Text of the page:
I’m Zachary Zane, a sex writer, author, and ethical Boyslut (a fancy way of saying I sleep with a lot of people, and I’m very, very open about it). Over the years, I’ve had my fair share of sexual experiences, dating and sleeping with hundreds of people of all genders and orientations. In doing so, I’ve learned a thing or two about navigating issues in the bedroom (and a bunch of other places, TBH). I’m here to answer your most pressing sex questions with thorough, actionable advice that isn’t just “communicate with your partner” because you know that already. Ask me anything—literally, anything—and I will gladly Sexplain It.
To submit a question for a future column, fill out this form.
Dear Sexplain It,
I recently went through therapy to get past childhood sexual trauma. Because of my experience as a kid, I’ve historically identified as asexual to avoid having to be intimate with another human. I’ve done the work and am at a point where I’m ready to explore and be intimate with another person. I have an extensive history with both females and males expressing interest but was never able to reciprocate.
I recently went out with my best friend to a bar and had someone approach me to express their admiration for my handsome qualities. This person was very inebriated and was at a point where others personal boundaries seemed far from their minds concerns. I definitely sensed that this person was harmless, but in their drunken stupor, they definitely violated my own personal boundaries by being very handsy. I almost reached a point of having to ask them to stop, but luckily, my friend came in to whisk me away.
As I’m entering this new exploration phase of my life, I know this situation will occur on numerous occasions as it has in the past. I genuinely feel most people are harmless, so getting handsy isn’t the greatest offense to me. How would you recommend I navigate these types of situations without hurting their feelings / me not having to disclose my past?
— Considerate Human
Dear Considerate Human,
When it comes to dealing with trauma, I want to be able to give you the most reliable information possible. Since I don’t specialize in sexual trauma, I reached out to Kate Balestrieri, Psy.D., founder of Modern Intimacy. After speaking with her, I decided it was best that she alone answer your question.
FYI, Dr. Balestrieri has been working with sexual assault survivors for over 16 years. She developed a program to address the long-term symptoms of sexual trauma so survivors who are ready to can reclaim their lives can do so.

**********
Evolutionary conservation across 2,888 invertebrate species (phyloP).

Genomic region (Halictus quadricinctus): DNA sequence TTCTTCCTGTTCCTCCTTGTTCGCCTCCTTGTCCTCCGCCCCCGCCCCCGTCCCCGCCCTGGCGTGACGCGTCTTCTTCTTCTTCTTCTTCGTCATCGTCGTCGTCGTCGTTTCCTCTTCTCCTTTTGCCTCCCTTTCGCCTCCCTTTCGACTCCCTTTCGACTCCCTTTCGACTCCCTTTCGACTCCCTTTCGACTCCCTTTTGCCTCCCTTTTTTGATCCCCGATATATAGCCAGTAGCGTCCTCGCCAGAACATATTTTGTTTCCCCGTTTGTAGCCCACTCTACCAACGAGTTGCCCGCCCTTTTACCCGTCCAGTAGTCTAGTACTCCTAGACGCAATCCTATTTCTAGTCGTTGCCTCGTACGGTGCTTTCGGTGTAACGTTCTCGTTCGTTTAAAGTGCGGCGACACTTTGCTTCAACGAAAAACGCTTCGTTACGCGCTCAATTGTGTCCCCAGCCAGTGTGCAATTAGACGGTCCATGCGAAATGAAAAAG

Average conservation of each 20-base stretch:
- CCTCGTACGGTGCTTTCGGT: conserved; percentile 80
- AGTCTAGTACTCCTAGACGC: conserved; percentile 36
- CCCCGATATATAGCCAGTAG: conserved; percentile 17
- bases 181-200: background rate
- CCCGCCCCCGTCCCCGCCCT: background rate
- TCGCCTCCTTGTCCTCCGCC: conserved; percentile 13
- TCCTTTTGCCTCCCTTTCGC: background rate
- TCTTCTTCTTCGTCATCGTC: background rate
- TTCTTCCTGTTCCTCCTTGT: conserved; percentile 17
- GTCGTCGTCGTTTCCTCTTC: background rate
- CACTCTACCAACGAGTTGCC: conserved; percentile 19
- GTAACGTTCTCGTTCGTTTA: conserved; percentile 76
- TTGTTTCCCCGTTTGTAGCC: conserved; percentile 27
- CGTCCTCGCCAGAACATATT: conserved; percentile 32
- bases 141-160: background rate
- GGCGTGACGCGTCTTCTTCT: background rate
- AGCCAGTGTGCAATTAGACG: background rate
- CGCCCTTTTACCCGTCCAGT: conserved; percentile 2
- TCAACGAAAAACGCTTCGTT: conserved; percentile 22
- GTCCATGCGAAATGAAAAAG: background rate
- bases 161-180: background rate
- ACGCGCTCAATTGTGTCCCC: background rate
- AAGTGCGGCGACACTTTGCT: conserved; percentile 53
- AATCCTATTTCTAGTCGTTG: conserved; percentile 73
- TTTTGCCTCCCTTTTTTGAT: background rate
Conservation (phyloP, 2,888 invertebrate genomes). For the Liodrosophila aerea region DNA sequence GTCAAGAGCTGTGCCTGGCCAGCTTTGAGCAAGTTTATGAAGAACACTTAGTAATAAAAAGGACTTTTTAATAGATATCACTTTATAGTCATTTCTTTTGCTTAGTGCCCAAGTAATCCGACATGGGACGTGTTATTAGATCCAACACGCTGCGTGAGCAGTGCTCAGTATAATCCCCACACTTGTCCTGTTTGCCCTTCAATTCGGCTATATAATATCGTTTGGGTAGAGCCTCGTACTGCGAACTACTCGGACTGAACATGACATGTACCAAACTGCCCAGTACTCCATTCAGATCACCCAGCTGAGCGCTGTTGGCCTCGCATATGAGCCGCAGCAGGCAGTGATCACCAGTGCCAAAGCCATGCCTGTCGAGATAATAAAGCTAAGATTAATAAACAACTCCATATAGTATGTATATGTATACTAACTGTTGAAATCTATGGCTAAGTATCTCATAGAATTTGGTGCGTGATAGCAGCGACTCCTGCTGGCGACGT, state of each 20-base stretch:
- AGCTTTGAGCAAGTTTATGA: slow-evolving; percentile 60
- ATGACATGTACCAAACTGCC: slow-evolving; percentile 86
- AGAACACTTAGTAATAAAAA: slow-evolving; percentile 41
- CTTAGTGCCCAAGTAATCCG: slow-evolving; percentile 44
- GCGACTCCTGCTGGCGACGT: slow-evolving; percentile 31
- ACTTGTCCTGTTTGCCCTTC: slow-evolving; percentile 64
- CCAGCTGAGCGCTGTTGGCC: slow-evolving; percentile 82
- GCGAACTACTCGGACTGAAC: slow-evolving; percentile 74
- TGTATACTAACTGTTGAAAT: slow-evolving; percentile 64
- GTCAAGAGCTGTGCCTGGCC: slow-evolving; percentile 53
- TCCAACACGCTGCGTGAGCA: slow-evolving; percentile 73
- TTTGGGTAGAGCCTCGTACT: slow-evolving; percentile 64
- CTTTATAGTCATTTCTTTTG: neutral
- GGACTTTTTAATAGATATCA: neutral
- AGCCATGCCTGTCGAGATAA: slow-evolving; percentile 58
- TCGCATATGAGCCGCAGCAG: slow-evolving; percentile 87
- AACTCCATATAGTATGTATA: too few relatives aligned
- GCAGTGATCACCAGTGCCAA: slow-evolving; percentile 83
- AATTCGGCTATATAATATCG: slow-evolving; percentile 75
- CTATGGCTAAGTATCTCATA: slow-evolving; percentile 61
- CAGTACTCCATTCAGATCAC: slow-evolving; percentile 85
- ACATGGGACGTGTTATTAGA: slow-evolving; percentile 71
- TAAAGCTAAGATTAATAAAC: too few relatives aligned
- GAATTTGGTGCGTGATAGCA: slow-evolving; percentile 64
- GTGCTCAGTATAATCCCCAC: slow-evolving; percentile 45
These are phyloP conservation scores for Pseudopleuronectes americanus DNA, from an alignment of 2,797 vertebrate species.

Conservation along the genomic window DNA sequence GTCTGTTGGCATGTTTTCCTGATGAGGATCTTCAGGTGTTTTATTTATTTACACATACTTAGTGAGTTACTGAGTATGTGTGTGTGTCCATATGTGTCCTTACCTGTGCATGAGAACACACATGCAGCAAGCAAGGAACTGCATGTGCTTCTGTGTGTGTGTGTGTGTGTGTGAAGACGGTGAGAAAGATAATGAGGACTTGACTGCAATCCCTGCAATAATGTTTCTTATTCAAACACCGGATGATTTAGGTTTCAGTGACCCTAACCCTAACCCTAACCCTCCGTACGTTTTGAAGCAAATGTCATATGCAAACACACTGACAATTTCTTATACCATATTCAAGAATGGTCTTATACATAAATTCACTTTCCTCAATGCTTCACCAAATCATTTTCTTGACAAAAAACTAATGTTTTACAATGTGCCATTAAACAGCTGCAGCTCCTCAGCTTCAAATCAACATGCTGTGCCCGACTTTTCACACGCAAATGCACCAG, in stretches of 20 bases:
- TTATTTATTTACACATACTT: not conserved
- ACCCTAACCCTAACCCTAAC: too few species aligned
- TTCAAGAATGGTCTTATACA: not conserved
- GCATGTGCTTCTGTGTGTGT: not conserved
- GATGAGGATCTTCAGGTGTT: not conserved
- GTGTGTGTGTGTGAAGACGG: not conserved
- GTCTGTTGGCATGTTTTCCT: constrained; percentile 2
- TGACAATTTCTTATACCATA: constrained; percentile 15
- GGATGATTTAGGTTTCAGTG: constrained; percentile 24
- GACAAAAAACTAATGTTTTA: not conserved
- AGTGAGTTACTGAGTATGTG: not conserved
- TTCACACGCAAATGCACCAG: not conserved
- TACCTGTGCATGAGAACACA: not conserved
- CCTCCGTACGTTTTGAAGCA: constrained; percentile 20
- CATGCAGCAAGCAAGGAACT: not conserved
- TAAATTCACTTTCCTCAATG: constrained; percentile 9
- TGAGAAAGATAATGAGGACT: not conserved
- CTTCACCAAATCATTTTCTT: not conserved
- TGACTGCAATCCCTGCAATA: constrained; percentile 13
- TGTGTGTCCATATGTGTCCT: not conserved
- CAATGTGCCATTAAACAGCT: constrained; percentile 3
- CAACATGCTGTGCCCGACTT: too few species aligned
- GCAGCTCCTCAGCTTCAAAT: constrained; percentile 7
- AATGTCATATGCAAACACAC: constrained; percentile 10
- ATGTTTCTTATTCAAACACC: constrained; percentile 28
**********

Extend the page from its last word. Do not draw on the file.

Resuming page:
Here’s what Balestrieri said when I showed her your question:
If other people are intruding on your personal space in a way that leaves you feeling uncomfortable or is not desired, the only person to prioritize in that situation is yourself. Whether intoxicated or not, it is not your job to protect people from their feelings, should you assert a boundary and they feel shame or rejection as a result. You may choose to verbalize a kind boundary at first, but if someone is intoxicated (and even if they are not), they may not respond in kind to your rational request for space.
Other approaches may be to move your body away from that person, and put other people, furniture, or space between you. You might consider going to the bar to get the next round of drinks, or heading to the bathroom to give yourself a moment to regroup and get some space. It sounds like you already have supportive friends, and it might be advantageous to develop a code word or phrase with them, that lets them know you’d like them to intervene or would prefer to leave, if your other strategies are not being honored.
You get to decide if you want to disclose your past, and it is not a requirement to share it to justify not wanting to be touched ever, even when you’re out. Not wanting to be touched is a perfectly good reason to assert a physical space boundary. Also, if someone does not respect your boundary, or evidences an escalation in behavior or you feel unsafe in any way, it is okay to leave or ask the staff at the location for help to intervene.
Considerate Human, I hope you can find a partner who respects you and your boundaries, and I’m wishing you the best of luck in this new phase of your life.
Zachary Zane is the author of Boyslut: A Memoir and Manifesto and editor-in-chief of the BOYSLUT Zine, which publishes nonfiction erotica from kinksters across the globe. He writes “Sexplain It,” the sex and relationship advice column at Men’s Health, and is the co-author of Men’s Health Best. Sex. Ever. His work has been featured in New York Times, Rolling Stone, Washington Post, Playboy, and more.